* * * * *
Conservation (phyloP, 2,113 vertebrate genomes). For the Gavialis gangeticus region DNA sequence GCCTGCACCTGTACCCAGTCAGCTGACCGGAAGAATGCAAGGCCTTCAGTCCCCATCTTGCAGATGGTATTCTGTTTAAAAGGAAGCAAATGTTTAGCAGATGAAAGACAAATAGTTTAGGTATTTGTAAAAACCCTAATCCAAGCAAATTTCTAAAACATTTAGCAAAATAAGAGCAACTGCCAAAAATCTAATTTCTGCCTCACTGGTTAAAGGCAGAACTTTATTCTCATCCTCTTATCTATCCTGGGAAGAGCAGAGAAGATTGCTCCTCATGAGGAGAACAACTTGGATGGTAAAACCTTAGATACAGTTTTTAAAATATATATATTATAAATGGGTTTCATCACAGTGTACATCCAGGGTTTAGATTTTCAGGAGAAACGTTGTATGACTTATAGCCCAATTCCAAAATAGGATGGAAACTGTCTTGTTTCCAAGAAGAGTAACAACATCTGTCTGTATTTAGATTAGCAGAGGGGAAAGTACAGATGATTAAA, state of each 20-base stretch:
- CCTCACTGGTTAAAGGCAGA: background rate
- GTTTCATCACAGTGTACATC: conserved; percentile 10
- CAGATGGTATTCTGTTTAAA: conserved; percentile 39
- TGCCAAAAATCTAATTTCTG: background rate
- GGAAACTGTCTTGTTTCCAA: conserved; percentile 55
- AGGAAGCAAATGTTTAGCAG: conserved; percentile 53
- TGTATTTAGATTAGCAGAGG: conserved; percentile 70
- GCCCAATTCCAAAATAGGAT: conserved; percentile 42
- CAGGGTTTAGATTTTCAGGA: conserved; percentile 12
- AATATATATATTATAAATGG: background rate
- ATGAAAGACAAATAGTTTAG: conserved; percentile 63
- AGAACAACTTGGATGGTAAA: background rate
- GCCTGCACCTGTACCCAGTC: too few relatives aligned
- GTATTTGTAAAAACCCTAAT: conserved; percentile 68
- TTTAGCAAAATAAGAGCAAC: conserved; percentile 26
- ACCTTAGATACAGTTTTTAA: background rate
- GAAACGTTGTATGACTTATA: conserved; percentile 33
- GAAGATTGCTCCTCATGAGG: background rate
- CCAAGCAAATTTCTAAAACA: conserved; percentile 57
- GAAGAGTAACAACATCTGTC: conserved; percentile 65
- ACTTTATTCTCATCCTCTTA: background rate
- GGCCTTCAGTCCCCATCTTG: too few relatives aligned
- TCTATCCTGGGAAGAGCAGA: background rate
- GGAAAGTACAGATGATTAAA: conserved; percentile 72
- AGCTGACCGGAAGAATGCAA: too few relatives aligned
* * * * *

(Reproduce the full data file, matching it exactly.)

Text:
Conservation (phyloP, 2,113 vertebrate genomes). For the Gavialis gangeticus region DNA sequence GCCTGCACCTGTACCCAGTCAGCTGACCGGAAGAATGCAAGGCCTTCAGTCCCCATCTTGCAGATGGTATTCTGTTTAAAAGGAAGCAAATGTTTAGCAGATGAAAGACAAATAGTTTAGGTATTTGTAAAAACCCTAATCCAAGCAAATTTCTAAAACATTTAGCAAAATAAGAGCAACTGCCAAAAATCTAATTTCTGCCTCACTGGTTAAAGGCAGAACTTTATTCTCATCCTCTTATCTATCCTGGGAAGAGCAGAGAAGATTGCTCCTCATGAGGAGAACAACTTGGATGGTAAAACCTTAGATACAGTTTTTAAAATATATATATTATAAATGGGTTTCATCACAGTGTACATCCAGGGTTTAGATTTTCAGGAGAAACGTTGTATGACTTATAGCCCAATTCCAAAATAGGATGGAAACTGTCTTGTTTCCAAGAAGAGTAACAACATCTGTCTGTATTTAGATTAGCAGAGGGGAAAGTACAGATGATTAAA, state of each 20-base stretch:
- CCTCACTGGTTAAAGGCAGA: background rate
- GTTTCATCACAGTGTACATC: conserved; percentile 10
- CAGATGGTATTCTGTTTAAA: conserved; percentile 39
- TGCCAAAAATCTAATTTCTG: background rate
- GGAAACTGTCTTGTTTCCAA: conserved; percentile 55
- AGGAAGCAAATGTTTAGCAG: conserved; percentile 53
- TGTATTTAGATTAGCAGAGG: conserved; percentile 70
- GCCCAATTCCAAAATAGGAT: conserved; percentile 42
- CAGGGTTTAGATTTTCAGGA: conserved; percentile 12
- AATATATATATTATAAATGG: background rate
- ATGAAAGACAAATAGTTTAG: conserved; percentile 63
- AGAACAACTTGGATGGTAAA: background rate
- GCCTGCACCTGTACCCAGTC: too few relatives aligned
- GTATTTGTAAAAACCCTAAT: conserved; percentile 68
- TTTAGCAAAATAAGAGCAAC: conserved; percentile 26
- ACCTTAGATACAGTTTTTAA: background rate
- GAAACGTTGTATGACTTATA: conserved; percentile 33
- GAAGATTGCTCCTCATGAGG: background rate
- CCAAGCAAATTTCTAAAACA: conserved; percentile 57
- GAAGAGTAACAACATCTGTC: conserved; percentile 65
- ACTTTATTCTCATCCTCTTA: background rate
- GGCCTTCAGTCCCCATCTTG: too few relatives aligned
- TCTATCCTGGGAAGAGCAGA: background rate
- GGAAAGTACAGATGATTAAA: conserved; percentile 72
- AGCTGACCGGAAGAATGCAA: too few relatives aligned